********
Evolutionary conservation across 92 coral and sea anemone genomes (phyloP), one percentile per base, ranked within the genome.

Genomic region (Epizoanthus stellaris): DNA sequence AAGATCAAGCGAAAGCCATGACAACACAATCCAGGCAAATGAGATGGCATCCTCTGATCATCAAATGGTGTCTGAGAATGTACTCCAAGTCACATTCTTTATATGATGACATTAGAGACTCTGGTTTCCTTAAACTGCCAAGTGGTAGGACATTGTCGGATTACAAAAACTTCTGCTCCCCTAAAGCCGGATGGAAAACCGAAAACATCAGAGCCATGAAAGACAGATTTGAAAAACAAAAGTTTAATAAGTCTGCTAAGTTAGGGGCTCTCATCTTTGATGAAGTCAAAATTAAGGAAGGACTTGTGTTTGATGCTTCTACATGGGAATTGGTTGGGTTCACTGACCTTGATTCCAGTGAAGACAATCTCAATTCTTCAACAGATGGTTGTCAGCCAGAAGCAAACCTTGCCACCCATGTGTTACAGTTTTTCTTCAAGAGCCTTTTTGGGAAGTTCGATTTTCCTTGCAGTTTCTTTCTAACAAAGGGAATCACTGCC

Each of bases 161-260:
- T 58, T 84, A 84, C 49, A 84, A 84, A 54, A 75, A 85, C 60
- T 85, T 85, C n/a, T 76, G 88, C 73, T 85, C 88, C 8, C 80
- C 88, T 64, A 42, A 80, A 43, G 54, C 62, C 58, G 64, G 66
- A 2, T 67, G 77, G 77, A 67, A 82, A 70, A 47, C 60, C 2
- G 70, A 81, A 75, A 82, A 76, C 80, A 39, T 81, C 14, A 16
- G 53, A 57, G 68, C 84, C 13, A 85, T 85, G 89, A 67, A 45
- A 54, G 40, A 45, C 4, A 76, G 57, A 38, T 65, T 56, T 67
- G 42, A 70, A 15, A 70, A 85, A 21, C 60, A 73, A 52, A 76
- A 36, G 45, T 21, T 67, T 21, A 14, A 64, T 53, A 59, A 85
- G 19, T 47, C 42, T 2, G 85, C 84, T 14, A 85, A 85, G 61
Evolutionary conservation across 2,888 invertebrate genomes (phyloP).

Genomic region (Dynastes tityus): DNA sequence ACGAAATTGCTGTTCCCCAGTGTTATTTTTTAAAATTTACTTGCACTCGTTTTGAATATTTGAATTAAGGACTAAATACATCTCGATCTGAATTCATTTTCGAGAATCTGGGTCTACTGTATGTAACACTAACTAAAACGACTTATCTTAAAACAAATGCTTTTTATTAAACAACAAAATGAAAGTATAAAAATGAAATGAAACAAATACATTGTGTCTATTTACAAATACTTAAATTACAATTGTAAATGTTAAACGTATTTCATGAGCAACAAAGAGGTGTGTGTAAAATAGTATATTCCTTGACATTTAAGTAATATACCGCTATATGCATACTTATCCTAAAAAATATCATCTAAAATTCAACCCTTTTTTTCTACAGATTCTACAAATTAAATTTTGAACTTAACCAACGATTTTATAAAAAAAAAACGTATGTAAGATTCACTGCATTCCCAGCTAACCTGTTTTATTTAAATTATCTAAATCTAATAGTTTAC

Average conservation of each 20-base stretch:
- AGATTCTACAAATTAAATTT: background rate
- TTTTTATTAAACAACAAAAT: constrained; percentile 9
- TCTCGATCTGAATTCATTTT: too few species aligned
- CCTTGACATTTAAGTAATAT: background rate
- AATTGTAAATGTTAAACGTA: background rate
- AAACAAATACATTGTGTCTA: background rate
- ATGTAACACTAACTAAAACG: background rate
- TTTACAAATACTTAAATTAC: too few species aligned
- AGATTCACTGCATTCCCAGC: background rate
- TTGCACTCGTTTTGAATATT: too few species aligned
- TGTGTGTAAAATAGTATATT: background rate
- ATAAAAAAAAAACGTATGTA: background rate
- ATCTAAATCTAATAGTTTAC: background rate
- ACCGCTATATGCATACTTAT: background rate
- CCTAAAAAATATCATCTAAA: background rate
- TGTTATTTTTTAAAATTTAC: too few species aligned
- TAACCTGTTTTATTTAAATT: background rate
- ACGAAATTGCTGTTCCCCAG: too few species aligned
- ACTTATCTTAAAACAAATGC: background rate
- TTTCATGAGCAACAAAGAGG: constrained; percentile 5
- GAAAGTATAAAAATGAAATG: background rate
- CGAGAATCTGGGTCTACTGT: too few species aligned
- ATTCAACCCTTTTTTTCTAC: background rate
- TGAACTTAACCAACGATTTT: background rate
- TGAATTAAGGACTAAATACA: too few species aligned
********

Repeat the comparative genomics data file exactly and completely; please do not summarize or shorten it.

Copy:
Evolutionary conservation across 92 coral and sea anemone genomes (phyloP), one percentile per base, ranked within the genome.

Genomic region (Epizoanthus stellaris): DNA sequence AAGATCAAGCGAAAGCCATGACAACACAATCCAGGCAAATGAGATGGCATCCTCTGATCATCAAATGGTGTCTGAGAATGTACTCCAAGTCACATTCTTTATATGATGACATTAGAGACTCTGGTTTCCTTAAACTGCCAAGTGGTAGGACATTGTCGGATTACAAAAACTTCTGCTCCCCTAAAGCCGGATGGAAAACCGAAAACATCAGAGCCATGAAAGACAGATTTGAAAAACAAAAGTTTAATAAGTCTGCTAAGTTAGGGGCTCTCATCTTTGATGAAGTCAAAATTAAGGAAGGACTTGTGTTTGATGCTTCTACATGGGAATTGGTTGGGTTCACTGACCTTGATTCCAGTGAAGACAATCTCAATTCTTCAACAGATGGTTGTCAGCCAGAAGCAAACCTTGCCACCCATGTGTTACAGTTTTTCTTCAAGAGCCTTTTTGGGAAGTTCGATTTTCCTTGCAGTTTCTTTCTAACAAAGGGAATCACTGCC

Each of bases 161-260:
- T 58, T 84, A 84, C 49, A 84, A 84, A 54, A 75, A 85, C 60
- T 85, T 85, C n/a, T 76, G 88, C 73, T 85, C 88, C 8, C 80
- C 88, T 64, A 42, A 80, A 43, G 54, C 62, C 58, G 64, G 66
- A 2, T 67, G 77, G 77, A 67, A 82, A 70, A 47, C 60, C 2
- G 70, A 81, A 75, A 82, A 76, C 80, A 39, T 81, C 14, A 16
- G 53, A 57, G 68, C 84, C 13, A 85, T 85, G 89, A 67, A 45
- A 54, G 40, A 45, C 4, A 76, G 57, A 38, T 65, T 56, T 67
- G 42, A 70, A 15, A 70, A 85, A 21, C 60, A 73, A 52, A 76
- A 36, G 45, T 21, T 67, T 21, A 14, A 64, T 53, A 59, A 85
- G 19, T 47, C 42, T 2, G 85, C 84, T 14, A 85, A 85, G 61
Evolutionary conservation across 2,888 invertebrate genomes (phyloP).

Genomic region (Dynastes tityus): DNA sequence ACGAAATTGCTGTTCCCCAGTGTTATTTTTTAAAATTTACTTGCACTCGTTTTGAATATTTGAATTAAGGACTAAATACATCTCGATCTGAATTCATTTTCGAGAATCTGGGTCTACTGTATGTAACACTAACTAAAACGACTTATCTTAAAACAAATGCTTTTTATTAAACAACAAAATGAAAGTATAAAAATGAAATGAAACAAATACATTGTGTCTATTTACAAATACTTAAATTACAATTGTAAATGTTAAACGTATTTCATGAGCAACAAAGAGGTGTGTGTAAAATAGTATATTCCTTGACATTTAAGTAATATACCGCTATATGCATACTTATCCTAAAAAATATCATCTAAAATTCAACCCTTTTTTTCTACAGATTCTACAAATTAAATTTTGAACTTAACCAACGATTTTATAAAAAAAAAACGTATGTAAGATTCACTGCATTCCCAGCTAACCTGTTTTATTTAAATTATCTAAATCTAATAGTTTAC

Average conservation of each 20-base stretch:
- AGATTCTACAAATTAAATTT: background rate
- TTTTTATTAAACAACAAAAT: constrained; percentile 9
- TCTCGATCTGAATTCATTTT: too few species aligned
- CCTTGACATTTAAGTAATAT: background rate
- AATTGTAAATGTTAAACGTA: background rate
- AAACAAATACATTGTGTCTA: background rate
- ATGTAACACTAACTAAAACG: background rate
- TTTACAAATACTTAAATTAC: too few species aligned
- AGATTCACTGCATTCCCAGC: background rate
- TTGCACTCGTTTTGAATATT: too few species aligned
- TGTGTGTAAAATAGTATATT: background rate
- ATAAAAAAAAAACGTATGTA: background rate
- ATCTAAATCTAATAGTTTAC: background rate
- ACCGCTATATGCATACTTAT: background rate
- CCTAAAAAATATCATCTAAA: background rate
- TGTTATTTTTTAAAATTTAC: too few species aligned
- TAACCTGTTTTATTTAAATT: background rate
- ACGAAATTGCTGTTCCCCAG: too few species aligned
- ACTTATCTTAAAACAAATGC: background rate
- TTTCATGAGCAACAAAGAGG: constrained; percentile 5
- GAAAGTATAAAAATGAAATG: background rate
- CGAGAATCTGGGTCTACTGT: too few species aligned
- ATTCAACCCTTTTTTTCTAC: background rate
- TGAACTTAACCAACGATTTT: background rate
- TGAATTAAGGACTAAATACA: too few species aligned